|UNESCO world heritage|
|Leto, Artemis and Apollo temples (from top to bottom)
|Criteria :||ii, iii|
|Reference No .:||484|
|UNESCO region :||Europe and North America|
|History of enrollment|
|Enrollment:||1988 (session 12)|
The Letoon ( ancient Greek : Λητώον - Lētōon) was the ancient sanctuary of the nearby city of Xanthos and the Lycian League . Leto , Artemis and Apollon were venerated here for over eight centuries and into late antiquity . The ruins of the temples and other buildings, together with the remains of Xanthos, have been a World Heritage Site since 1988 ( World Heritage , UNESCO ). The two sites in Lycia ( Asia Minor , Turkey ) are around 35 km southeast of Fethiye in the Kaş district of the Antalya province .
Ceramic finds from the 8th century BC BC document the early history of this place. Here, by a spring, the place of Greek mythology was worshiped where Leto, fleeing from Hera , washed her children Artemis and Apollo in Lycia in holy water. The history of the sanctuary is closely linked to that of Xanthos, who for a long time led the Lycian Covenant. All common cultic celebrations, theatrical performances and competitions of the Lycian cities took place here, in Letoon. A stoa that has been expanded several times and a small theater testify to this. In the time of Hadrian the holy spring was set in a new, magnificent nymphaion (well building). The stadium has not yet been found. A monastery was built in early Christian times, but with the onslaught of Arabs in the 7th century , the settlement of the place ended. French excavations have been taking place here since 1962 .
A little digression: Ovid then and now
Ovid knows one more detail to add to the Leto saga in his Metamorphoses (VI, 340-380): As a punishment, the goddess transformed those peasants who stood in her way on the way to the spring into frogs. So apparently nothing has changed in the swampy location of the Letoons since ancient times. The place of the spring is now under water again, the excavations are partly taking place under the water surface. Even the farmers are still around. Today, however, only their goats and dried vegetables block the way through the world heritage here and there.
The temples and structures of Letoon
The foundations of three temples lie parallel on a small rock ridge between two swamps. The middle building from the 4th century BC BC is the smallest and at the same time oldest and was consecrated to Artemis. In its former cella it includes a sacred boulder that was evidently venerated in archaic times. To the east was in the 2nd century BC. The Temple of Apollo was built over a previous building about 200 years older. In the west around 160 BC. A peripteral temple dedicated to Leto was built as the largest complex. All three structures are badly damaged.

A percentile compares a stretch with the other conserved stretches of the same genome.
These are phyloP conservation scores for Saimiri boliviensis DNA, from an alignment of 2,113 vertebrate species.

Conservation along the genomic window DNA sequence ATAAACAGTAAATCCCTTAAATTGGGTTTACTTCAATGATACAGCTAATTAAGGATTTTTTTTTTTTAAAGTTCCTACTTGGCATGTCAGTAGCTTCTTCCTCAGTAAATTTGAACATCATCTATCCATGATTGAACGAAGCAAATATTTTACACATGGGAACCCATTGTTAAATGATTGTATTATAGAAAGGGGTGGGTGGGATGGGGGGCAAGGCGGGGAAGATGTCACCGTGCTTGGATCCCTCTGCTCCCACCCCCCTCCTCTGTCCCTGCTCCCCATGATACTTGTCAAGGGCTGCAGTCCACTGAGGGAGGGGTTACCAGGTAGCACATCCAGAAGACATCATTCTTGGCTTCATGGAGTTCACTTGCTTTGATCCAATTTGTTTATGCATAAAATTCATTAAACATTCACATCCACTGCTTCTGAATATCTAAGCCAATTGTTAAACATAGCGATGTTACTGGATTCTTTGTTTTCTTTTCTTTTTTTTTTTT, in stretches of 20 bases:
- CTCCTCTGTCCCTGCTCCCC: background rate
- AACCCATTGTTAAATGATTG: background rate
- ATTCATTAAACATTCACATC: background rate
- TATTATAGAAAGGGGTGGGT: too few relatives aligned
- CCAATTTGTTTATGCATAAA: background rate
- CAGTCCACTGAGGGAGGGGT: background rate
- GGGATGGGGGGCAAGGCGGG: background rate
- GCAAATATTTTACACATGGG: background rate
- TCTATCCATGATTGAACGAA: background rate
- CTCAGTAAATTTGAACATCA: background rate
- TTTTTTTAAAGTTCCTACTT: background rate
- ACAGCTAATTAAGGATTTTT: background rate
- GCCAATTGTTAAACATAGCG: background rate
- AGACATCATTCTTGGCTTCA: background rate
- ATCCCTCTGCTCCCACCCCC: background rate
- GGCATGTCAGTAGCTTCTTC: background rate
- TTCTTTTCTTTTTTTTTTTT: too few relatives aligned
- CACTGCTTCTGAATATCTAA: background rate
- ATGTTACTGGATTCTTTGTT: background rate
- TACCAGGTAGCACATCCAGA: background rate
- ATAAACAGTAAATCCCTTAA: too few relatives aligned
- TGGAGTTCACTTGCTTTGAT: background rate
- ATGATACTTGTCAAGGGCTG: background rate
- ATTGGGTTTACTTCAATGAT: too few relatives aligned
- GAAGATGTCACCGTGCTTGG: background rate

The sacred spring was located in the swamp area immediately to the south. Foundations have shown that there was a place of worship here in archaic times. Today the remains of a magnificent nymphaion from the Roman Empire can be seen here. The semicircular paved basin with a diameter of 27 meters connects to a rectangular, recessed well house. In the early Christian period, the monastery was built precisely here, in the center of the cult site, and covered parts of the Roman building.
A third building complex is located in the swamp meadow north of the temple. The stoa was also laid out in archaic times and expanded several times up to the 2nd century AD. The Hellenistic theater, which is only a short distance away and whose stage has no longer been preserved, is larger than a semicircle and divides the rows of seats into an upper and lower tier with a diazoma (intermediate aisle ).
The inscription stele
→ Main article Trilingue vom Letoon
In 1973 an inscribed stele was found near the Temple of Apollo, which fascinated both linguists and historians and is now in the Museum of Fethiye. In terms of content, it is a decree that ordered the introduction of a Carian gods cult in Xanthos. The decree was drafted in three languages, Aramaic (the lingua franca in the Achaemenid Empire), Lycian and Greek . Pixodaros , the satrap of Caria (and Lycia) , appears as the author of the inscription .
- Lars Heinze: Modernized casings? The Letoon at Xanthos and the use of temples as a medium of remembrance culture in Hellenistic sanctuaries. In: Urban Culture in Hellenism , ed. Albrecht Matthaei / Martin Zimmermann, Heidelberg 2014, 76–96.
- Jacques Des Courtils: Guide de Xantos et du Létôon. Ege Yayınları, Istanbul 2003, ISBN 975-8070-54-1 (Also as: A guide to Xanthos and Letoon. Ege Yayınları, Istanbul 2003, ISBN 975-8070-55-X ).
Fouilles de Xanthos. Klincksieck, Paris
- Volume 6: Henri Metzger : La stèle trilingue du Létôon. 1979, ISBN 2-252-02109-8 ;
- Volume 7: André Balland: Inscriptions d'époque impériale du Létôon. 1981, ISBN 2-252-02344-9 ;
- Volume 9: André Bourgarel, Henri Metzger, Gérard Siebert: La région nord du Létôon. 2 volumes. 1992, ISBN 2-252-02850-5 .
- Volume 11: Erik Hansen, Christian Le Roy: Le temple de Léto au Létoon de Xanthos. Étude architecturale , Aarhus / Paris 2012
- Erik Hansen: Le temple de Létô au Létôon de Xanthos. In: Revue archéologique . 1991, , pp. 323-340.
- Christian Le Roy: Le Développement Monumental du Létôon des Xanthos. In: RA 2, 1991, 341-351.
- Entry on the UNESCO World Heritage Center website ( English and French ).
- Fouilles françaises Xanthos - Letoon ( Memento of May 29, 2006 in the Internet Archive )
- The Canadian Epigraphic Misson at Xanthos - Letoon
- Letoon, Guide & Photo Album
- Description, pictures and plans of Letoon in Lycia
- Extensive picture collection van Letoon